Further Debunking the Myth of Artifact “Rest”

AnneLaneNorth Carolina’s Anne Lane initiated a discussion several months ago on an international blog—“Registrar Trek” about light damage and the usefulness of exhibit rotations for preservation. [We also picked up on this idea in one of our posts last spring.] Our whole C2C team is a fan of Anne’s; she is an extraordinary collections manager who is currently working at WCU’s Mountain Heritage Center and previously devoted many years of her professional life to the Charlotte Museum of History. She combines broad preservation knowledge with impressive hand skills and a helpful spirit, and we’ve been fortunate enough to benefit from her as guest poster for this blog, as well as an instructor for C2C box-making workshops. Anne’s Registrar Trek post elicited two useful responses from preservation experts. Both stress the need to assess of a variety of risks more holistically, rather than a singular focus on light damage. Instead of leaving them embedded in the comments section of Anne’s post, it may be helpful to our readers to see them up-front here.

1. Mark H. McCormick-Goodhart, Director, Aardenburg Imaging & Archives: I don’t know of any materials that rejuvenate from light induced damage in dark storage. I do know of materials that continue to degrade due to light-induced damage after removal from display and subsequent dark storage. I also can cite materials that can recover from some discoloration by fresh exposure to light, but it’s kind of a catch-22 as some components (e.g., inks on paper) in the artwork are being further degraded while other components (e.g., color of the media) are being improved by further exposure to light.

The key knowledge to be acquired by curators and conservators is not easy to gain in many instances, but it is how the light fade resistance compares to other degradation pathways. When a material is very light sensitive, it’s pretty much guaranteed that light exposure on display will be a major factor of concern, but with materials of moderate or high light fade resistance, then other weak links like gas fade resistance, thermal and humidity degradation, etc., may prevail in such a way that worrying about amortizing the time in the light on display may be totally irrelevant. Policies for storage and display need to be decided based on better understanding of all the likely variables of decay and not just one variable only since the variable in question may not be anywhere close to being the weak link in the chain.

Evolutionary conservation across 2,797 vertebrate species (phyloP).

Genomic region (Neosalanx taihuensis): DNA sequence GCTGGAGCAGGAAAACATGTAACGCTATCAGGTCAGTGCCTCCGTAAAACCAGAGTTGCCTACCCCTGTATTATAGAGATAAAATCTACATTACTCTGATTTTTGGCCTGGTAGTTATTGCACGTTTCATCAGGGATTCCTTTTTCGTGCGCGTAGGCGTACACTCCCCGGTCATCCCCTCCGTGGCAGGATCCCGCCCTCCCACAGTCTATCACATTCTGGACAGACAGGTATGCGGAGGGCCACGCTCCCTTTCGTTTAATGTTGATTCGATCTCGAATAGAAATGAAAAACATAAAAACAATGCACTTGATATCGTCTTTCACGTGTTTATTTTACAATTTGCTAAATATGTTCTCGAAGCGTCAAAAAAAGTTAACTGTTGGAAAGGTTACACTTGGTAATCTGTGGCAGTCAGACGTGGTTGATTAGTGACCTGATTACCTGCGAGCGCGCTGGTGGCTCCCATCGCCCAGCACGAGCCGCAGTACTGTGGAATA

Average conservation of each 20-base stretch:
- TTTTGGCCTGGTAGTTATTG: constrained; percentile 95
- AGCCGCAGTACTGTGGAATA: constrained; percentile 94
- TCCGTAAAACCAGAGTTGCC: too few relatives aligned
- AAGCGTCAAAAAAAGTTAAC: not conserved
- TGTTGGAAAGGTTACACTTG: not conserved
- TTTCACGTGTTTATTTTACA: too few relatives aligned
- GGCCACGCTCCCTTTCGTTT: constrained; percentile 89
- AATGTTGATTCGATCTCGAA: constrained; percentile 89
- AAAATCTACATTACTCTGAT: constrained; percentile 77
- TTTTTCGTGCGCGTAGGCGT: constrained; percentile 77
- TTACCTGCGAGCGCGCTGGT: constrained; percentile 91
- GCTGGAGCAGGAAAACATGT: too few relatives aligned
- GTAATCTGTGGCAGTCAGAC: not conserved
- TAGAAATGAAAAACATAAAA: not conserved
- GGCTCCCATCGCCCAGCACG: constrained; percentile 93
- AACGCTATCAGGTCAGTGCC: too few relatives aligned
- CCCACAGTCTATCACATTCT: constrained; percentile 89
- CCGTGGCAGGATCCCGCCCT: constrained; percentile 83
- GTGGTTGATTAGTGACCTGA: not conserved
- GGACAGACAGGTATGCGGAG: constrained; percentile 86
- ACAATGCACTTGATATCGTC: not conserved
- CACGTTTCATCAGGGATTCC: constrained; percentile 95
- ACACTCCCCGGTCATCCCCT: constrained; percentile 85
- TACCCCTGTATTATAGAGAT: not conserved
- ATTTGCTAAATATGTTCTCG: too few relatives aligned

2. Robert Waller, Ph.D., CAPC, FIIC, President and Senior Risk Analyst for Protect Heritage Corp.: Mark makes an excellent point about needing to evaluate light damage relative to other risks to the collection in order to understand its importance. It would be a shame to keep objects from view only to have them degrade in other ways or be lost to fire, flood, or theft long before their useful display life has been used. Recognizing the importance of considering risks in context is the driving force behind leading institutions now embarking on comprehensive collection risk assessments. If there are one or more risks other than light damage that dominate the risk profile to a collection then there may be little point to rotating which objects are on exhibit.

It is also important to realize that rotating objects from the collection on and off exhibit does not reduce light damage to a collection as a whole but simply alters its distribution. In some cases distributing light damage more broadly through the collection will result in greater loss of value from the collection. The change in object value seldom has a simple, straight line relation to extent of light damage. Usually the change from a “pristine” state to a “just noticeable change” results in a much greater loss in value than a just noticeable change step somewhere in the mid-range between pristine and completely damaged. This is generally recognized by herbaria who, knowing that dried plant specimens are extremely light fugitive, will choose only one page of a bound herbarium to be opened on exhibit. In this way light damage to the contents of the book is restricted to a single page. The remaining pages remain in the near pristine state for occasional viewing. In contrast, if the book has 100 pages and a different page is displayed each month then it would only be a matter of decades, if not just years, until every plant specimen in the book was severely faded.

Agnes Brokerhof and colleagues presented this issue well in their 2008 paper, now available in book form.

Thanks to Anne for getting this conversation going, and thanks to Mark and Rob for such an insightful discussion and their willingness to share it with our audience.

Advertisements

About collectionsconversations

This blog will contain posts from the C2C project staff on a variety of topics related to collections care and disaster preparedness. Enjoy the posts and let us know if you would like additional information or have a topic you would like for us to address.

Posted on January 20, 2015, in collections care, Exhibitions, storage and tagged , , , , . Bookmark the permalink. Leave a comment.

Leave a Reply

Fill in your details below or click an icon to log in:

WordPress.com Logo

You are commenting using your WordPress.com account. Log Out / Change )

Twitter picture

You are commenting using your Twitter account. Log Out / Change )

Facebook photo

You are commenting using your Facebook account. Log Out / Change )

Google+ photo

You are commenting using your Google+ account. Log Out / Change )

Connecting to %s

%d bloggers like this: